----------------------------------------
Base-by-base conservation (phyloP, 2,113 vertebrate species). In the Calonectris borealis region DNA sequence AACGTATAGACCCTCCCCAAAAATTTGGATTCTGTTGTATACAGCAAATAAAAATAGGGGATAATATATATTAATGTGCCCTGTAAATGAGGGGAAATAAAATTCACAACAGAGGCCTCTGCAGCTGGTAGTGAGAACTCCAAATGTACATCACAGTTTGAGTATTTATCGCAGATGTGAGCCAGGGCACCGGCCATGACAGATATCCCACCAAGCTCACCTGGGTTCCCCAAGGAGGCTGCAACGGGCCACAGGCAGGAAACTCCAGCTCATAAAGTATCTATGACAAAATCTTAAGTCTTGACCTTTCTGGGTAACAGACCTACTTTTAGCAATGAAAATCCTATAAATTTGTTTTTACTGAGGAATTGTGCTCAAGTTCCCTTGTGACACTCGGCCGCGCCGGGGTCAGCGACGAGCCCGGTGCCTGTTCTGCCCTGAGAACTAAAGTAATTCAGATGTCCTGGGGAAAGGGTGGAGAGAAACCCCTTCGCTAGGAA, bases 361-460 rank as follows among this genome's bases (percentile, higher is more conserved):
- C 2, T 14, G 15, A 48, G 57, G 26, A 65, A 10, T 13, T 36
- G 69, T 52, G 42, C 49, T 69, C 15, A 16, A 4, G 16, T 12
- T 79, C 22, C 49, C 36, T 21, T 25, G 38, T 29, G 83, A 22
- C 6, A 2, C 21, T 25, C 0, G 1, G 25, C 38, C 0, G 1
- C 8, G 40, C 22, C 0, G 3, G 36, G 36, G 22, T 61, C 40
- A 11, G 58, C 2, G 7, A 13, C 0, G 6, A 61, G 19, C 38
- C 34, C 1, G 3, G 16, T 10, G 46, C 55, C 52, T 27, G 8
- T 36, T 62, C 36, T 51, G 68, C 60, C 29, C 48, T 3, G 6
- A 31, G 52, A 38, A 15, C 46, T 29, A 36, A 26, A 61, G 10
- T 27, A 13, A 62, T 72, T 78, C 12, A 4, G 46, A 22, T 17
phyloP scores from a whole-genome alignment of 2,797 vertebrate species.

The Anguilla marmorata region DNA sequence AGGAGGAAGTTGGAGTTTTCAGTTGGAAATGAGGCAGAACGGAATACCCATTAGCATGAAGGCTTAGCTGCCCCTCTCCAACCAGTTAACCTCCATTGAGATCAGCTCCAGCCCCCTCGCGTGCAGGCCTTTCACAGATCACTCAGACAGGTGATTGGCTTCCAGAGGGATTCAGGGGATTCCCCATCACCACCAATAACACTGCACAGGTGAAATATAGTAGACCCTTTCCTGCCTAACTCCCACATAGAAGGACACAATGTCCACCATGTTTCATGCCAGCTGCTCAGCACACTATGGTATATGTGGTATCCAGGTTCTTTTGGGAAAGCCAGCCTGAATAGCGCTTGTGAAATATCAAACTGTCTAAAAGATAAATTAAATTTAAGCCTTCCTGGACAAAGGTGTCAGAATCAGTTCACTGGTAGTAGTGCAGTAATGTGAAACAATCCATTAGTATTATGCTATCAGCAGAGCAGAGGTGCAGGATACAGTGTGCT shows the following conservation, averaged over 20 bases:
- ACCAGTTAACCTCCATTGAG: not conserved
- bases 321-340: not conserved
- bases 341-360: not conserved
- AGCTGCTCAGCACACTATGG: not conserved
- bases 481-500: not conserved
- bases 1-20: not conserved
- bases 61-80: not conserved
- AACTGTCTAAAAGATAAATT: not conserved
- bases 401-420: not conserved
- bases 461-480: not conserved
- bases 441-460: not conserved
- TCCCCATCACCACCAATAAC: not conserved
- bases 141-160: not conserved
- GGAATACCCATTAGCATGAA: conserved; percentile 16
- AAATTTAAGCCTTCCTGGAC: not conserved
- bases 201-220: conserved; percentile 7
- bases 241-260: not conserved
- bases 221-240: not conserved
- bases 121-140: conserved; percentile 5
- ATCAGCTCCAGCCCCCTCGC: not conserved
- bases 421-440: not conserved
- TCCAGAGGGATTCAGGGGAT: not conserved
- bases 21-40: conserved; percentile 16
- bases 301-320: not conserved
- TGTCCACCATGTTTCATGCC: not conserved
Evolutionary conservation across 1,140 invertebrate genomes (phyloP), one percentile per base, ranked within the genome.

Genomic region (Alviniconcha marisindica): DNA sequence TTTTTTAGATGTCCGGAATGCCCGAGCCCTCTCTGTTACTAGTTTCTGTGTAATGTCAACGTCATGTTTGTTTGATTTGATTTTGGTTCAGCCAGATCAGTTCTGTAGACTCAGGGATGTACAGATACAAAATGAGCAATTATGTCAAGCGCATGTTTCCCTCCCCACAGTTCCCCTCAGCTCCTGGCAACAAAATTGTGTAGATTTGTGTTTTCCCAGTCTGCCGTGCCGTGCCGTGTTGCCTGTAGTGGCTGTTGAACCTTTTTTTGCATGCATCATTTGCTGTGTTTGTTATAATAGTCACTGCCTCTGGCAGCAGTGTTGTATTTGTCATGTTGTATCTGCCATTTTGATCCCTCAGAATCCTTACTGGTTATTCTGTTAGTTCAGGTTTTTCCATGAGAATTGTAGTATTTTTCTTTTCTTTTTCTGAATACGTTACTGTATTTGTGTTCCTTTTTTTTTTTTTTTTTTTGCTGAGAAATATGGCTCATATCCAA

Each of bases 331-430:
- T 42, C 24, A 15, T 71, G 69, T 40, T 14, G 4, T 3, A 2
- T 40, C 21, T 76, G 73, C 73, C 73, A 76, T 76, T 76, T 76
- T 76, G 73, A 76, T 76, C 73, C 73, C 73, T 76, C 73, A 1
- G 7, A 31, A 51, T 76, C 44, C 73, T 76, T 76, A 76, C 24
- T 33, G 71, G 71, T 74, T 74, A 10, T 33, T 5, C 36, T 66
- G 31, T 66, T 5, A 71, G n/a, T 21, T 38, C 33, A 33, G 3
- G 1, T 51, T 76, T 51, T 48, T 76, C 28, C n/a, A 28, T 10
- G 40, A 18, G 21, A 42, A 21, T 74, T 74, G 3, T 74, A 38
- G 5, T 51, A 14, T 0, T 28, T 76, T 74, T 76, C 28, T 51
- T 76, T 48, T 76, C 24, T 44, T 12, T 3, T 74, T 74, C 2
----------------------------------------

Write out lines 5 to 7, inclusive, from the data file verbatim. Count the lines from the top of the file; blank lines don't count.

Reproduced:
- C 6, A 2, C 21, T 25, C 0, G 1, G 25, C 38, C 0, G 1
- C 8, G 40, C 22, C 0, G 3, G 36, G 36, G 22, T 61, C 40
- A 11, G 58, C 2, G 7, A 13, C 0, G 6, A 61, G 19, C 38